I have friends who are into falconry. One of them for a while did some work “hacking” young (but full size) golden eagles - getting them ready for release to the wild.
On a couple of occasion I’ve had these birds on my arm and experienced their grip strength. I made no measurements, but it is certainly impressive. It should be noted that the strength is largely for the purpose of closing their talons (as they would be used to puncture and kill prey). If they had that same strength available to, say, twist their legs, you could easily believe they could break your arm at will - but they don’t, and this is not a danger.
But if they decide to get nasty (which is rare, and usually happens when they think someone may be interfering with their meal) they can be dangerous. The gloves are of thick leather, but probably not nearly thick enough to stop a talon.
Interestingly, though their beaks could also be a formidable weapon, they rarely or never seem to use them this way. I’m told this is because of the possible danger to ther eyes, which are probably a bird of prey’s most valuable asset.
No, Ospreys are only about a third the size of Bald Eagles. They weigh up to 2 kg (4.4 lb) while Bald Eagles weigh 6.3 kg (14 lb).
In general, birds of prey can lift and fly with prey weighing up to about one-third to one-half their body weight. Ospreys typically take fish around 300 g (0.7 lb), though they can occasionally take them up to 1.2 kg (2.6 lb).
The heaviest eagles are the Harpy Eagle of the rainforests of tropical America, and the Steller’s Sea Eagle of the North Pacific, both of which weigh in at up to 9 kg (20 lb).
Harpies regularly take monkeys and sloths. Three-toed sloths weigh up to about 5.5 kg (12 lb) and are within the eagle’s capacity to carry. Larger prey can be taken, but the eagle must either eat it on the ground or dismember it if it is to be carried back to the nest. We had a captive-bred Harpy here in Panama that had been released into the wild and was being radio-tracked. On one occasion he killed a young deer, but he ate it on the ground.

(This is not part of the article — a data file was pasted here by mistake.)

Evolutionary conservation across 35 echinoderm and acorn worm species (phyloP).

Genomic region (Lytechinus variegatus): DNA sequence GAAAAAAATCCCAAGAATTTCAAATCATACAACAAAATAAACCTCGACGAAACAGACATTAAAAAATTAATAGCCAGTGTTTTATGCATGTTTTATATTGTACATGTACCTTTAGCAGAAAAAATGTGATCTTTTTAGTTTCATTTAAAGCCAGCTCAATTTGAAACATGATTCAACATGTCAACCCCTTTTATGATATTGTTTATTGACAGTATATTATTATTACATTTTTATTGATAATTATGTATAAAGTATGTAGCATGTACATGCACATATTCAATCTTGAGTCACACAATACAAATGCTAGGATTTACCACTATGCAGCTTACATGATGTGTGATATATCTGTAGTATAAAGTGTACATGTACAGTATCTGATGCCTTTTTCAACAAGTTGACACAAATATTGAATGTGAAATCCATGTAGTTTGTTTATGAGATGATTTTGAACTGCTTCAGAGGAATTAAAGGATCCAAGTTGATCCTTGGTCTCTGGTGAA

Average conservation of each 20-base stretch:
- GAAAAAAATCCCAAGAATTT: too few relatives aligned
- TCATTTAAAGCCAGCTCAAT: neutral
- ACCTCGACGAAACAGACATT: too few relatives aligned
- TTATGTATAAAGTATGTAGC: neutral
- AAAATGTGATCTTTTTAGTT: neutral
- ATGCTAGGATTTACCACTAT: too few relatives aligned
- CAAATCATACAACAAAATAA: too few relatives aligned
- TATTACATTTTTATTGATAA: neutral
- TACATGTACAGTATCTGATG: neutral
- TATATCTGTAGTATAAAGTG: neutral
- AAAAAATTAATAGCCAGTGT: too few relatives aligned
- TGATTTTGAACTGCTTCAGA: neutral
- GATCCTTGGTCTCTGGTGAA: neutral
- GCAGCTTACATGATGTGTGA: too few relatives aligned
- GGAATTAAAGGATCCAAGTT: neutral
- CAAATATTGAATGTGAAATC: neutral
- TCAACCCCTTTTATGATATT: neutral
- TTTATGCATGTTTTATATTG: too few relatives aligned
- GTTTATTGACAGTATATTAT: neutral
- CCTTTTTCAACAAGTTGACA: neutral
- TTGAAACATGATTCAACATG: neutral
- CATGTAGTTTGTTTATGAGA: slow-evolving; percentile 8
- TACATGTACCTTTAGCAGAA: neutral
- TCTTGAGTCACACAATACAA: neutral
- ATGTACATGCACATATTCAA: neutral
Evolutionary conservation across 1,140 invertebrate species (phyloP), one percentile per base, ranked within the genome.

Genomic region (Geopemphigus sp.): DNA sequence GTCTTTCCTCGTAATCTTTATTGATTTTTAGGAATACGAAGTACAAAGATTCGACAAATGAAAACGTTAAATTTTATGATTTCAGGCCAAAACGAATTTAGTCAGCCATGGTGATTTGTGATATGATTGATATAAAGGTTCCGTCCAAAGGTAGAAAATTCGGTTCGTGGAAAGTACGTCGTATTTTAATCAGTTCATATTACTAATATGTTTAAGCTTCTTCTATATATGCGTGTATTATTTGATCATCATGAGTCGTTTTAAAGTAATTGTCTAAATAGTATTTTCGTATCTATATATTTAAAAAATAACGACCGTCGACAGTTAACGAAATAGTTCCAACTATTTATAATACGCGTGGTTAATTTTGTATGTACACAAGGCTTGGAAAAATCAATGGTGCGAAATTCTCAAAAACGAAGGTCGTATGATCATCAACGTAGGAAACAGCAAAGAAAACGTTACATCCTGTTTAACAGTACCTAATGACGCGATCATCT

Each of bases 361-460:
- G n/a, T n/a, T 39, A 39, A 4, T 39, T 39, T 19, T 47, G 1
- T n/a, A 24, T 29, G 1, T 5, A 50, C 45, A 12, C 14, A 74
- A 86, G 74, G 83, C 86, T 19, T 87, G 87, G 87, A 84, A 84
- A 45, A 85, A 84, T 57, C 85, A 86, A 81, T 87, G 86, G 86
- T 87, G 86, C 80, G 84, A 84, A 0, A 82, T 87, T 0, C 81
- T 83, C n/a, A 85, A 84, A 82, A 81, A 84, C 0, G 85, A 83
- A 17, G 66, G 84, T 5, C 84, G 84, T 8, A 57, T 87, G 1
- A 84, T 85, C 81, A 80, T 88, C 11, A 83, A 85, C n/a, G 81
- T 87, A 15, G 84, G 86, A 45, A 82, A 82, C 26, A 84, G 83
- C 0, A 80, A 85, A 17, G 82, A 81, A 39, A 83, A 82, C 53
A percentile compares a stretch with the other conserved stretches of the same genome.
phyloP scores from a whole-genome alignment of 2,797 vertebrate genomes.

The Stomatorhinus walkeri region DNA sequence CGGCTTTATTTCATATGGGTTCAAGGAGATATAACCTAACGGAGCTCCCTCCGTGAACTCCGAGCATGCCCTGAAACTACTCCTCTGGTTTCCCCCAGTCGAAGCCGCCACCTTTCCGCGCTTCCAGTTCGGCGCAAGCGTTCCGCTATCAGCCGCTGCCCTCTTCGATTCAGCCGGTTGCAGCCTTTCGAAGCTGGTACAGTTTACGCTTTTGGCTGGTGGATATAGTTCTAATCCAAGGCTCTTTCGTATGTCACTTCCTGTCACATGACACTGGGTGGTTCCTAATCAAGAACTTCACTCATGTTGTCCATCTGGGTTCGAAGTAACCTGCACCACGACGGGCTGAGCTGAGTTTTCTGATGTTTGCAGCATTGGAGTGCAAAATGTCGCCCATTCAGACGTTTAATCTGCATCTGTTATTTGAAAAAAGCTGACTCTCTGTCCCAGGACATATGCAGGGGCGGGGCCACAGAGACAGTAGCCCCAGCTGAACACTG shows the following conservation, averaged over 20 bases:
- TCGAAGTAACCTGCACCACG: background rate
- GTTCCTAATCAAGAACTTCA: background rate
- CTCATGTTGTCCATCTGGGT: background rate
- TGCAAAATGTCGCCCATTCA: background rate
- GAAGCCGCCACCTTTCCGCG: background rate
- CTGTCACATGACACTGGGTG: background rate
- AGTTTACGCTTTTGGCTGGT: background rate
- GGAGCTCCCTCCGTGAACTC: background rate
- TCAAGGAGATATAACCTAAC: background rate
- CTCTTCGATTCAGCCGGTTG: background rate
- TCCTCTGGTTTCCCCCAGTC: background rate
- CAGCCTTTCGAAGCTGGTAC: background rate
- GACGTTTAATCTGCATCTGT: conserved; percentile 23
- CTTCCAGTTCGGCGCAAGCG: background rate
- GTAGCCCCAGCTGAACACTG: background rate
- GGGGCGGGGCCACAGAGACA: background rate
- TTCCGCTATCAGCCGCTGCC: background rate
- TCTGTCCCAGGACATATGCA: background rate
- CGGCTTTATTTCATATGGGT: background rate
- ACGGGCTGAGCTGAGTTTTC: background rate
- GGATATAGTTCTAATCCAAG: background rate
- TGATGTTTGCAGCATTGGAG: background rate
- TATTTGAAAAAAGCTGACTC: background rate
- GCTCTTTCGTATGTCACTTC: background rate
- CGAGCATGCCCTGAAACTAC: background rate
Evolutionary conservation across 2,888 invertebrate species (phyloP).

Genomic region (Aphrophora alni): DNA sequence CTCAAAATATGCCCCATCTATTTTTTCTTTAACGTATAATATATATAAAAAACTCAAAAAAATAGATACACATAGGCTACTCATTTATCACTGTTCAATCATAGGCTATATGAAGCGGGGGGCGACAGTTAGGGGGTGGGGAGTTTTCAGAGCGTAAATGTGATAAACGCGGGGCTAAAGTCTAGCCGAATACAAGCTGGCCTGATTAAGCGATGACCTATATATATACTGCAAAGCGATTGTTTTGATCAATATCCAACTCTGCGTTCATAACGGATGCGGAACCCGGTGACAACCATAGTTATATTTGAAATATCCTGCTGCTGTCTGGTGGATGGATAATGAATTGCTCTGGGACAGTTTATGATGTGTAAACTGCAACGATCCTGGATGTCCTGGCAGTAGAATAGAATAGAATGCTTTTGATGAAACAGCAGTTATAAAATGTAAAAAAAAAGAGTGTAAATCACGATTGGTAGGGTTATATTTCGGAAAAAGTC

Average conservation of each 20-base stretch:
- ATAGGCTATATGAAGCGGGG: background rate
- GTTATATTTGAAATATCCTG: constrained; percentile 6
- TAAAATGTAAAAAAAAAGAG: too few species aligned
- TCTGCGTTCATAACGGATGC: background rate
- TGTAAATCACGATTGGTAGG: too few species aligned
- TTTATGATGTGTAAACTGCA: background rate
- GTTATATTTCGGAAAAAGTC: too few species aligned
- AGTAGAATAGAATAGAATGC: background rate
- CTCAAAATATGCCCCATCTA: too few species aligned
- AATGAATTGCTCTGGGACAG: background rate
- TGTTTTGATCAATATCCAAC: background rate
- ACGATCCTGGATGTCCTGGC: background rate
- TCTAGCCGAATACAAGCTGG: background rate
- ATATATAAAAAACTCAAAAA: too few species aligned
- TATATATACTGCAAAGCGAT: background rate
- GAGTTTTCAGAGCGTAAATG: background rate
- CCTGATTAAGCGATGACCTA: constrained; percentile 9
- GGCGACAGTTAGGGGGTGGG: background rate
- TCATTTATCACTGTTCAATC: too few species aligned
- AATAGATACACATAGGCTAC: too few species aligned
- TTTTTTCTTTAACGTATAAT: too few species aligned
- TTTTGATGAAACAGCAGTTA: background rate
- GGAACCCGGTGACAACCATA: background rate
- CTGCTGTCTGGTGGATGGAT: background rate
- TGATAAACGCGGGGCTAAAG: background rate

The largest birds of prey of all are the Lappet-faced Vulture of Africa, weighing up to 14 kg (30 lb) in captivity (but normally much less), and the Andean Condor, one of the heaviest flying birds, which weighs upt to 15 kg (33 lb). However, these are both scavengers.
This month I have been working mostly on a raptor project. Every year most of the North American population of Turkey Vultures, Broad-winged Hawks, and Swainson’s Hawks pass through Panama en route to wintering areas in South America. This year, working with the Panama Audubon Society and Hawk Mountain Observatory in the U.S., I organized “Raptors Ocean to Ocean,” a effort to count as many as possible of the birds that were passing through the Isthmus, which is about 50 miles wide here. We set up 9 watch sites in a string streching from the Atlantic to the Pacific, from which we can count most of the migrating flocks. In the first three weeks we have counted 1.6 million raptors, and I hope to crack 3 million by the end of the watch period on November 14. Our biggest one-day count from a single site has been 238,000 birds, of which 150,000 passed in just one hour.